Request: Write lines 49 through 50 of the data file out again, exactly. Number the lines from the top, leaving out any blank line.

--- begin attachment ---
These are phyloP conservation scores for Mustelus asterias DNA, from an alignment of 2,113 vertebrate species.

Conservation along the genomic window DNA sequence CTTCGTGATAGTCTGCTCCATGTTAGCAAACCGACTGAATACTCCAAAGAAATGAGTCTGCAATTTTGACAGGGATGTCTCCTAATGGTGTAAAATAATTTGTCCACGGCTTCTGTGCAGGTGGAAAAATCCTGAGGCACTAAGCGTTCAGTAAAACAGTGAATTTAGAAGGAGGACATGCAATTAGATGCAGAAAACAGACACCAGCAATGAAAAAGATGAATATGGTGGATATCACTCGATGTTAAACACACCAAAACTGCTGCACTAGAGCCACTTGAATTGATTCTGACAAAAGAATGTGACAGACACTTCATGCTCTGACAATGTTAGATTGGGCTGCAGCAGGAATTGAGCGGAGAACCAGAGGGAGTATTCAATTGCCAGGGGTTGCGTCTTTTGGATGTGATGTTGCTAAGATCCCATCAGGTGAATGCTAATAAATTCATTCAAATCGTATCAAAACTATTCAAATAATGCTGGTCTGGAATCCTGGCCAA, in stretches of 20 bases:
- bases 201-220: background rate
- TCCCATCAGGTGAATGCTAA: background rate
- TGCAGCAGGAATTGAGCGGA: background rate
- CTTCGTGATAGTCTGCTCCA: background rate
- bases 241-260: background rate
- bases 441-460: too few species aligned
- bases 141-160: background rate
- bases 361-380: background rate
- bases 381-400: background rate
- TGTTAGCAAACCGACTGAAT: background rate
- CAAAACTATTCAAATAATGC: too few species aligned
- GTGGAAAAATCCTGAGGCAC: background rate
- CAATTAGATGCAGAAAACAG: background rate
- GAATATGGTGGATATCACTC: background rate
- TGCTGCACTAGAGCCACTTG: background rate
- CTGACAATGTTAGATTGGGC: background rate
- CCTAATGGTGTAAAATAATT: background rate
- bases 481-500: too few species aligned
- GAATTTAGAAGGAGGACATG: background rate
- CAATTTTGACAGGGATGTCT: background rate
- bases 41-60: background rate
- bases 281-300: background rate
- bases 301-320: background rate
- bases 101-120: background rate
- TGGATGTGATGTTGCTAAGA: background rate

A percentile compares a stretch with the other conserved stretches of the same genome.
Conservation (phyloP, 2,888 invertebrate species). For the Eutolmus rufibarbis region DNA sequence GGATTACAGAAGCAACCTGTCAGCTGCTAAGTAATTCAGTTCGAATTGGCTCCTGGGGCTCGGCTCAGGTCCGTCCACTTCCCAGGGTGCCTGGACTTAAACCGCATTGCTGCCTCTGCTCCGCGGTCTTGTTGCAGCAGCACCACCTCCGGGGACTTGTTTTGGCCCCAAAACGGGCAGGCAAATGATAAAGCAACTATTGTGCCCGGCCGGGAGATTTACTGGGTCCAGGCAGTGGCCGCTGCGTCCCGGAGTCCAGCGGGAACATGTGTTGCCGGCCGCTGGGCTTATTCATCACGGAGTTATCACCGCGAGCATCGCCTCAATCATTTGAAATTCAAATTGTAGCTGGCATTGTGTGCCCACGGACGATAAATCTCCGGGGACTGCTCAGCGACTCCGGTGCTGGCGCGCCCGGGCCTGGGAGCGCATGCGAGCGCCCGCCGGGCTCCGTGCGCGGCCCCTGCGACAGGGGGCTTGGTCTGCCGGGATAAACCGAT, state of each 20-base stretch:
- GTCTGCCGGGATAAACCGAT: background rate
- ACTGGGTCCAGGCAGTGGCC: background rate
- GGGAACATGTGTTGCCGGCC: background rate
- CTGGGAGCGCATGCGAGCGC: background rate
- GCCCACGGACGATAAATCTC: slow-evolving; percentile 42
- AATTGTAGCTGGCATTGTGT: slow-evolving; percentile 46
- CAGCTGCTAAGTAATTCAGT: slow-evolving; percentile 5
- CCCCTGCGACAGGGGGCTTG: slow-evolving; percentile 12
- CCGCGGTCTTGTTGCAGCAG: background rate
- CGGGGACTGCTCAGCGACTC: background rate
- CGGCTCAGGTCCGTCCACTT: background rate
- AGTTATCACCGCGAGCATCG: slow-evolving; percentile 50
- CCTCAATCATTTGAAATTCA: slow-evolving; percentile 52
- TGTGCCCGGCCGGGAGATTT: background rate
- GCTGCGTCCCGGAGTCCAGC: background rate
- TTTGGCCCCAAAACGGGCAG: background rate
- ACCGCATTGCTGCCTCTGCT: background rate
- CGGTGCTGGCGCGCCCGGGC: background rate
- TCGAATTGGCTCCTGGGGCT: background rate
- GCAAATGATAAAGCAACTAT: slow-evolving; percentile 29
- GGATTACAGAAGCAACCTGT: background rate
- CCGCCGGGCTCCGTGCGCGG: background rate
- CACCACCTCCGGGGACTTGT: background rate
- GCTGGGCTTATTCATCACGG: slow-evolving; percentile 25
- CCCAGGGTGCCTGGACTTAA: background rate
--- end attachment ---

- GCAAATGATAAAGCAACTAT: slow-evolving; percentile 29
- GGATTACAGAAGCAACCTGT: background rate